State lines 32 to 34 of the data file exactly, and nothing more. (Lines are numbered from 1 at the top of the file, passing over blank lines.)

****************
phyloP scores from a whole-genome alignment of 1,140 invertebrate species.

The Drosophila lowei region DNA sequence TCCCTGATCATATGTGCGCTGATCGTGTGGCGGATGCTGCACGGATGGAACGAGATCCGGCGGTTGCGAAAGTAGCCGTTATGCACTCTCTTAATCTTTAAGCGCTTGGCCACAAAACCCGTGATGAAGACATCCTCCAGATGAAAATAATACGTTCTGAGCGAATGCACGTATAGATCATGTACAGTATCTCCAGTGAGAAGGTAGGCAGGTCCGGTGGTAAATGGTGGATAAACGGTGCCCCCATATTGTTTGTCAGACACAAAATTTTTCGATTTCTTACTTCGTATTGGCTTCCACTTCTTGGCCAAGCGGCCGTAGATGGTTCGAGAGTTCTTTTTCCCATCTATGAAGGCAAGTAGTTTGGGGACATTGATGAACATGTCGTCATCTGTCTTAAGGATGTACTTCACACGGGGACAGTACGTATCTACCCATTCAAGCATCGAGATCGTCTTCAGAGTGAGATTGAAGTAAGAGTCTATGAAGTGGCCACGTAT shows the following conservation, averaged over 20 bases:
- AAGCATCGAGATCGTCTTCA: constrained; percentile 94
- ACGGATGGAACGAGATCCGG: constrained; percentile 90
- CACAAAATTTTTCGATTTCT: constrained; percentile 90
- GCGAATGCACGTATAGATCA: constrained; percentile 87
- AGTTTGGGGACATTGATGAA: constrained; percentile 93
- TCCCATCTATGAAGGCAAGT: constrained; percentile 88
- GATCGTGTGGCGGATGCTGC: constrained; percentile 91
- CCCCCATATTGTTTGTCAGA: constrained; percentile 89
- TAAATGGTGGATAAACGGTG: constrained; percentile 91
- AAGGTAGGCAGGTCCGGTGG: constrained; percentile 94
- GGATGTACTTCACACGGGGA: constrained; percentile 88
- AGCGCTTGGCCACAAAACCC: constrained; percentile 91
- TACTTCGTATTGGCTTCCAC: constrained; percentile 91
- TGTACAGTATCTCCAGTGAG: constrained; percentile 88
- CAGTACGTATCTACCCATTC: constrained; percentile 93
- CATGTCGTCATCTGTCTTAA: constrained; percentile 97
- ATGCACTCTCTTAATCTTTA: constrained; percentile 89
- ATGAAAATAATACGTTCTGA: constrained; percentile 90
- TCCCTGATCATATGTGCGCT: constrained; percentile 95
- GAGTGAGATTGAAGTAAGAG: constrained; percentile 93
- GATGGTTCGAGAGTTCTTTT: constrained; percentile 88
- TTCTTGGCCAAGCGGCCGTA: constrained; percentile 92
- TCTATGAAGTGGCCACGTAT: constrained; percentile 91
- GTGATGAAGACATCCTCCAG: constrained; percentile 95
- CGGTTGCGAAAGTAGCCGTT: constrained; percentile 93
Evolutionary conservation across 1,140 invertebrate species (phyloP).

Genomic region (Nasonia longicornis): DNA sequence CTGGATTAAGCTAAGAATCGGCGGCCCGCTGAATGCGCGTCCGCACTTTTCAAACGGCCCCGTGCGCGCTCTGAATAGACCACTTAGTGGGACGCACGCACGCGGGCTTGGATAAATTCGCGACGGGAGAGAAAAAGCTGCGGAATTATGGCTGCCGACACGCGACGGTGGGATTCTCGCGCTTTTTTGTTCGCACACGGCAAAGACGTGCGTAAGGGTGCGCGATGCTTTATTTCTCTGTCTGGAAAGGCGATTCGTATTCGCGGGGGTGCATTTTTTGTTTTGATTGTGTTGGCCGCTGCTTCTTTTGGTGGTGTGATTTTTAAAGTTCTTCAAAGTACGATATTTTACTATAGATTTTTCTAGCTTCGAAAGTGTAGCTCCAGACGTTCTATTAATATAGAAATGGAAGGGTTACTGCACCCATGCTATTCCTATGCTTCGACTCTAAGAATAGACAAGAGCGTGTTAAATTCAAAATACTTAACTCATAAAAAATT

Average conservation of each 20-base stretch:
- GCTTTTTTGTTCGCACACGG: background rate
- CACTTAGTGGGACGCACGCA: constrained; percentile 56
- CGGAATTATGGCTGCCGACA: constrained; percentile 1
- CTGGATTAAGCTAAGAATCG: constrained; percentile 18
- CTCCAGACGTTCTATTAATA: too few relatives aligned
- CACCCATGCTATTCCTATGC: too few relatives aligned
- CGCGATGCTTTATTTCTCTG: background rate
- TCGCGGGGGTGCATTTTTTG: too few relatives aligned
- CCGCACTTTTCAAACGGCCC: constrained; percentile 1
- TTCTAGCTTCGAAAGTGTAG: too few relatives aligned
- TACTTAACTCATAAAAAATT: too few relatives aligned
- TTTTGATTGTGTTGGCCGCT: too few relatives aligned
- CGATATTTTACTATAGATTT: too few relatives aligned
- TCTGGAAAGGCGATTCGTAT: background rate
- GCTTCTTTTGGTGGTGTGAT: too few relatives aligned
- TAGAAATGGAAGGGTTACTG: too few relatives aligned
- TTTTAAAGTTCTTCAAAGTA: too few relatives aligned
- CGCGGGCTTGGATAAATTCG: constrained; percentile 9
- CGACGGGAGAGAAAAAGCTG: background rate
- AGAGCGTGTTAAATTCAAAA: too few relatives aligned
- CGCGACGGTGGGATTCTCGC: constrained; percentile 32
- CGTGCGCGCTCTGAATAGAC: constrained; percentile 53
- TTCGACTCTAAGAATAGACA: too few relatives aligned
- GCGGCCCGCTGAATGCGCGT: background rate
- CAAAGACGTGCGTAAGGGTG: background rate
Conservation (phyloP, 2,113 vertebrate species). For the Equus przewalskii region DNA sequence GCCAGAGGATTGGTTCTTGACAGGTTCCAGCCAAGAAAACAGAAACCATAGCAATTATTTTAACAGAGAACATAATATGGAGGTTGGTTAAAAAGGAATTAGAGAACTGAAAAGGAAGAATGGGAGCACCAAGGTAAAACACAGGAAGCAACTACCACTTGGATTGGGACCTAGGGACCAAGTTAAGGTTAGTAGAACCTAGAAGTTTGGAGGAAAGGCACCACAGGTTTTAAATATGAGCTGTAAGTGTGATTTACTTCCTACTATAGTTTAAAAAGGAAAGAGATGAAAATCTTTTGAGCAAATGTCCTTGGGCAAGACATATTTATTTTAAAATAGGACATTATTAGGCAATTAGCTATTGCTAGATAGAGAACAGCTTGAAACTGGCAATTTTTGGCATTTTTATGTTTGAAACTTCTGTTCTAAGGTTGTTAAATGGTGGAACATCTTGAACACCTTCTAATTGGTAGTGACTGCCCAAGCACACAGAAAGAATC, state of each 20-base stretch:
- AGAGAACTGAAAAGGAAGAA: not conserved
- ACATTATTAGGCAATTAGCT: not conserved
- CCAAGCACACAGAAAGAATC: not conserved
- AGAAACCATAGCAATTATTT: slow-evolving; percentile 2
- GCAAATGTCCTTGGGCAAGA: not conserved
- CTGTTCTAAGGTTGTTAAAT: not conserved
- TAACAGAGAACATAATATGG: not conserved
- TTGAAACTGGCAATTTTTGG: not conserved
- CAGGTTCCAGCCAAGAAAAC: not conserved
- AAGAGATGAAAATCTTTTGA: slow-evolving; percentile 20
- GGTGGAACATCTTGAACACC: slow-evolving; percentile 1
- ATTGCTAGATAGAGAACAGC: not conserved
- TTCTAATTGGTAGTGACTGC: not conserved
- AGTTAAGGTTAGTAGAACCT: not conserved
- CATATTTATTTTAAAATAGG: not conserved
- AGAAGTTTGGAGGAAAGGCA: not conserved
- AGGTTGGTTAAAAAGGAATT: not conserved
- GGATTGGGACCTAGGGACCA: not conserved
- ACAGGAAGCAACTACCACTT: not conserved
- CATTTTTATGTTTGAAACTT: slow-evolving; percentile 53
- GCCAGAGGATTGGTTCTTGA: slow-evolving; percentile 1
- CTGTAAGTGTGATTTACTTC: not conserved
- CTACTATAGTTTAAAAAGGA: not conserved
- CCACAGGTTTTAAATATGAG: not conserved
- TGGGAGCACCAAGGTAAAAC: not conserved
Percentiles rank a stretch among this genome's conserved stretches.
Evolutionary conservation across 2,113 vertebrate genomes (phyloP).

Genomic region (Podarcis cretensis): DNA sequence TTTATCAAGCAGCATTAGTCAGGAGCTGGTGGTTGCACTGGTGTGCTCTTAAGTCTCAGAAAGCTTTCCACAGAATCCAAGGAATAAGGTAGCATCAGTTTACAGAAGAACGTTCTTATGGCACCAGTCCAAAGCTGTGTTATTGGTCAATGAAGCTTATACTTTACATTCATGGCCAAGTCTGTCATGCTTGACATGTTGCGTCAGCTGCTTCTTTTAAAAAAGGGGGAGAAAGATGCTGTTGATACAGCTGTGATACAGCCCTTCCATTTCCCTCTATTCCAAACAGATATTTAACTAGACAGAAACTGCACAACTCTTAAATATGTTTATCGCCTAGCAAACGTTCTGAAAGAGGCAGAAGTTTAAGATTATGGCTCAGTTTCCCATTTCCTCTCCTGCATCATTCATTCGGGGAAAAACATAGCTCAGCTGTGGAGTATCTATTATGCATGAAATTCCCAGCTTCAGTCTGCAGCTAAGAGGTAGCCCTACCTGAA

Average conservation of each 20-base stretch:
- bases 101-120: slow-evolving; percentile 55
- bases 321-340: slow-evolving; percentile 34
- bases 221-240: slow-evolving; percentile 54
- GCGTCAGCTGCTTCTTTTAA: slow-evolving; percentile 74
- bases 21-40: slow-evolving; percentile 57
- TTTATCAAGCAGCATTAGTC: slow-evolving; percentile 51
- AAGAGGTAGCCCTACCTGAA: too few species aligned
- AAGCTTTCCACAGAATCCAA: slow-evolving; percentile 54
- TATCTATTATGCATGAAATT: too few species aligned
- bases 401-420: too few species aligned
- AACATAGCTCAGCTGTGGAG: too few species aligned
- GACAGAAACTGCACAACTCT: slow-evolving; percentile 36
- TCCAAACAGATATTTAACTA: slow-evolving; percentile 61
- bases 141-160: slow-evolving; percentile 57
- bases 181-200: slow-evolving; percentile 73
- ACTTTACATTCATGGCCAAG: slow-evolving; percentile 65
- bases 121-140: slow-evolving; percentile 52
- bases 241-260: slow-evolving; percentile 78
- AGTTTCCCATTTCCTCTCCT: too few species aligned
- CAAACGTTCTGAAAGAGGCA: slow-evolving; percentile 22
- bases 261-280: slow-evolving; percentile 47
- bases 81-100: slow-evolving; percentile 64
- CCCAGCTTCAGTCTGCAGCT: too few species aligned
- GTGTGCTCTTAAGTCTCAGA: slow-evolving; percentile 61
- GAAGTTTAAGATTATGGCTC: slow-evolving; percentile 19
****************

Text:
- CACTTAGTGGGACGCACGCA: constrained; percentile 56
- CGGAATTATGGCTGCCGACA: constrained; percentile 1
- CTGGATTAAGCTAAGAATCG: constrained; percentile 18